# KD-Tree traversal (traytracing) am I missing a case?

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Hi! i try to traverse a 3D KD-Tree in my raytracer. The Tree is correct, but there seems to be something wrong with my traversal algorithm since i'm getting some errors compared to using bruteforce (some small surface areas seem to get ignored). Note: non of the rays in question is parallel to one of the axes! This is my traversal algorithm: IntersectionData* intersectKDTree(const Ray &ray, KDTreeNode* node, double tMin, double tMax) const{ if (node->GetObjectCount()==0) return 0; IntersectionData* current = 0; bool intersected = false; if (node->m_isLeaf){ ...test all primitives in the leaf... } else{ int axis = node->m_splitAxis; double splitPos = node->m_splitPos; double tSplit = (node->m_splitPos-ray.point[axis])/ray.direction[axis]; KDTreeNode* nearNode = ray.point[axis]<splitPos?node->m_leftnode:node->m_rightnode; KDTreeNode* farNode = ray.point[axis]<splitPos?node->m_rightnode:node->m_leftnode; if (tSplit > tMax) return intersectKDTree(ray, nearNode , tMin, tMax);//case A else if (tSplit < tMin){ if(tSplit>0) return intersectKDTree(ray, farNode, tMin, tMax);//case B else if(tSplit<0) return intersectKDTree(ray, nearNode, tMin,tMax);//case C else{//tSplit==0 if(ray.direction[axis]<0) return intersectKDTree(ray, farNode, tMin, tMax);//case D else return intersectKDTree(ray, nearNode, tMin, tMax);//case E } } else{ if(tSplit>0){//case F current = intersectKDTree(ray, nearNode, tMin, tSplit); if (current != 0) return current; else return intersectKDTree(ray, farNode, tSplit, tMax); } else{ return intersectKDTree(ray,nearNode,tSplit, tMax);//case G } } } } And here I created a graphic visualizing all the different cases: http://neo.cycovery.com/KDTree_traversal.jpg Did I miss a case? Thank you!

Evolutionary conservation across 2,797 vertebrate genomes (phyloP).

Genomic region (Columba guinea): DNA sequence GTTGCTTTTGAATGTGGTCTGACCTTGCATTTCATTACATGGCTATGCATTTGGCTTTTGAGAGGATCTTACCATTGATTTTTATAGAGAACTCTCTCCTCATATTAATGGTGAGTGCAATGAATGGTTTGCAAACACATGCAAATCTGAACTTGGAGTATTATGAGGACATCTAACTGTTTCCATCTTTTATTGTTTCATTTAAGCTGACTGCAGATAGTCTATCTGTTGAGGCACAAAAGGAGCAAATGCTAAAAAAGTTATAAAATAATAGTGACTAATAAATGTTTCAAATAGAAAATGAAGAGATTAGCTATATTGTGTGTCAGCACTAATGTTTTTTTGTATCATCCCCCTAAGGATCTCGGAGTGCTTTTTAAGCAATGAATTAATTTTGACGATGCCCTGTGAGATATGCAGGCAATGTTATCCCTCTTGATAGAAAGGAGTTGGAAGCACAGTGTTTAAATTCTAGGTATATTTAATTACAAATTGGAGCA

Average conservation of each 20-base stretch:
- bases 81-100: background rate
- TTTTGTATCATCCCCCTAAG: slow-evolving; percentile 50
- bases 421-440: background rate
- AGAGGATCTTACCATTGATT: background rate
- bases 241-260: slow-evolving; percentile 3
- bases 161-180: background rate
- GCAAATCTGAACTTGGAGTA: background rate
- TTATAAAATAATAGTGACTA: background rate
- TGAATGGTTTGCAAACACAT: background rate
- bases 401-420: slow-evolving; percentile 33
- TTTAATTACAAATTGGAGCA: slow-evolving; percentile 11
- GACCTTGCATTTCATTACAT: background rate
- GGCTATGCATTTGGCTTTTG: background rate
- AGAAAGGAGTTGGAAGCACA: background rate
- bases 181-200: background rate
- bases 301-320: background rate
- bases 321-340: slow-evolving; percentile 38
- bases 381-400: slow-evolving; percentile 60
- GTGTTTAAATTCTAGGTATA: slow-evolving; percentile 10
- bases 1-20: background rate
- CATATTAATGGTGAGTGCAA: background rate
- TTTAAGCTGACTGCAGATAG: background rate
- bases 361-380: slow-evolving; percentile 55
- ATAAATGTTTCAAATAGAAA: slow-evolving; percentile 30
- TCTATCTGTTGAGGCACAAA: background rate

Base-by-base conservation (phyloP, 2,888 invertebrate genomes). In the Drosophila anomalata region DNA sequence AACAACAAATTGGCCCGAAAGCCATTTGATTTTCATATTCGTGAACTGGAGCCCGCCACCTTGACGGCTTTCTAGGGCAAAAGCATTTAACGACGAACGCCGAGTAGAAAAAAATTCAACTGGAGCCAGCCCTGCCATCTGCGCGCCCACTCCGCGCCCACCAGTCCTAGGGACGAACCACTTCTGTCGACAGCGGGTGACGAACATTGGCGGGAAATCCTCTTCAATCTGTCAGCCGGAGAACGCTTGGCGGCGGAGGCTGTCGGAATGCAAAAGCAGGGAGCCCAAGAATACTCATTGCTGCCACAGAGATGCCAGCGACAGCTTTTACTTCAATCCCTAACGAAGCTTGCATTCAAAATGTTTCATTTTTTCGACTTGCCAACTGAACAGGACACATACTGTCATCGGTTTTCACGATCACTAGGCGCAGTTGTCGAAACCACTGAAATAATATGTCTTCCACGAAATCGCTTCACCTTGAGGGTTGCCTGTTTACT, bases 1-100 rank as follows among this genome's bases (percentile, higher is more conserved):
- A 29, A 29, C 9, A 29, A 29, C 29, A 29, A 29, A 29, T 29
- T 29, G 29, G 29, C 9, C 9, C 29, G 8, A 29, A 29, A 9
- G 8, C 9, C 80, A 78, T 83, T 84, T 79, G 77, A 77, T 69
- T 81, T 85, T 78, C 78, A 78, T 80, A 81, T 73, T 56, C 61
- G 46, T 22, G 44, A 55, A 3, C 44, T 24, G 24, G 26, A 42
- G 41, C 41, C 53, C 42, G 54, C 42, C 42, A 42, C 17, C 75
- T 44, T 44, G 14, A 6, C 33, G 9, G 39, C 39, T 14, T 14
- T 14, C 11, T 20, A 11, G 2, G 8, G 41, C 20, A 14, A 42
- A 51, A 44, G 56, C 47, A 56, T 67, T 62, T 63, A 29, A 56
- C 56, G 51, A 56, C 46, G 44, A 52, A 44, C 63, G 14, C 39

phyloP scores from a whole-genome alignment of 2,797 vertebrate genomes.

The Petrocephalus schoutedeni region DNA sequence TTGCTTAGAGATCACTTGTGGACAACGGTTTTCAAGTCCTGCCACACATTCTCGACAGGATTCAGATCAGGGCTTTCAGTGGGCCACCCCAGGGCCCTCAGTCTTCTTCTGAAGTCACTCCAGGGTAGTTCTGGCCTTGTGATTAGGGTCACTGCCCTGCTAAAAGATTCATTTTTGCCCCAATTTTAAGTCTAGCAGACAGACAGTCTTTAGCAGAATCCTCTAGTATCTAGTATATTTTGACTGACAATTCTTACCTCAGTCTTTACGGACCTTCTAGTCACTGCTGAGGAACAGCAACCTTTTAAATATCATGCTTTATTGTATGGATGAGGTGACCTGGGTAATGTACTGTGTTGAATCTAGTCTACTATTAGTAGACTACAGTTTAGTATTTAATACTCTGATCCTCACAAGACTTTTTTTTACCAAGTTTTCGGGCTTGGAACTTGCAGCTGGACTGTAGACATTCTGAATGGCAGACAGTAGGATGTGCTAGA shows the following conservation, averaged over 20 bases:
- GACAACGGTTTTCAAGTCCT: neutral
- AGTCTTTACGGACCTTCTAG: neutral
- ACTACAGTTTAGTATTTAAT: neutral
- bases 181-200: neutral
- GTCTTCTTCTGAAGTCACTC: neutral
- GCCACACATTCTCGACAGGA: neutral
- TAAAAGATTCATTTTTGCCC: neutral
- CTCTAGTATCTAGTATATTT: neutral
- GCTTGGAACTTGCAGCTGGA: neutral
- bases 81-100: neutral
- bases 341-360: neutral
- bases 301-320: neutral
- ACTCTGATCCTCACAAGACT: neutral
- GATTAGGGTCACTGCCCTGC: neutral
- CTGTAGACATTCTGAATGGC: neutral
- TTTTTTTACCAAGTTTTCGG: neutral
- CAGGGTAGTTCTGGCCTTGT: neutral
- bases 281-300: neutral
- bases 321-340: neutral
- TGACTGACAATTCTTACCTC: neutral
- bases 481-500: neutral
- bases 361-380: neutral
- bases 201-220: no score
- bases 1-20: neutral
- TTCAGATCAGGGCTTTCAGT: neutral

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Are you trying to figure out how to traverse a kD-tree yourself? You may want to check out Wald's work, or Vlastimil Havran's thesis. They both provide tiny algorithms for kD-tree traversal. Yours is too complex.

On a sidenote: Implement your own stack, and store direction reciprocals with your rays. It will greatly boost the speed of your code.

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I already heard about using a stack in KD tree traversal instead of recursion. But why should this be any faster? since a normal KD-Tree usually has a depth of only 10-40 so the size of the callstack shouldn't be a problem..

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Hm, I'm not a C++ expert, so someone will probably correct me, but here we go:

If you have only a small recursive function, then you are doing tons of function calls compared to the actual work load. A function call is not 'free': a stack frame is produced, parameters are put on the stack and retrieved inside the function again, and of course there is the jump and return. By creating your own stack, you guarantee that the code doesn't do anything beyond what you intended: you put only the code on the stack that you need, and some variables simply change iteratively (most notably, the current node pointer, in this case).

And finally, a recursive function can't be inlined. Depends on the circumstances how bad this is, of course.

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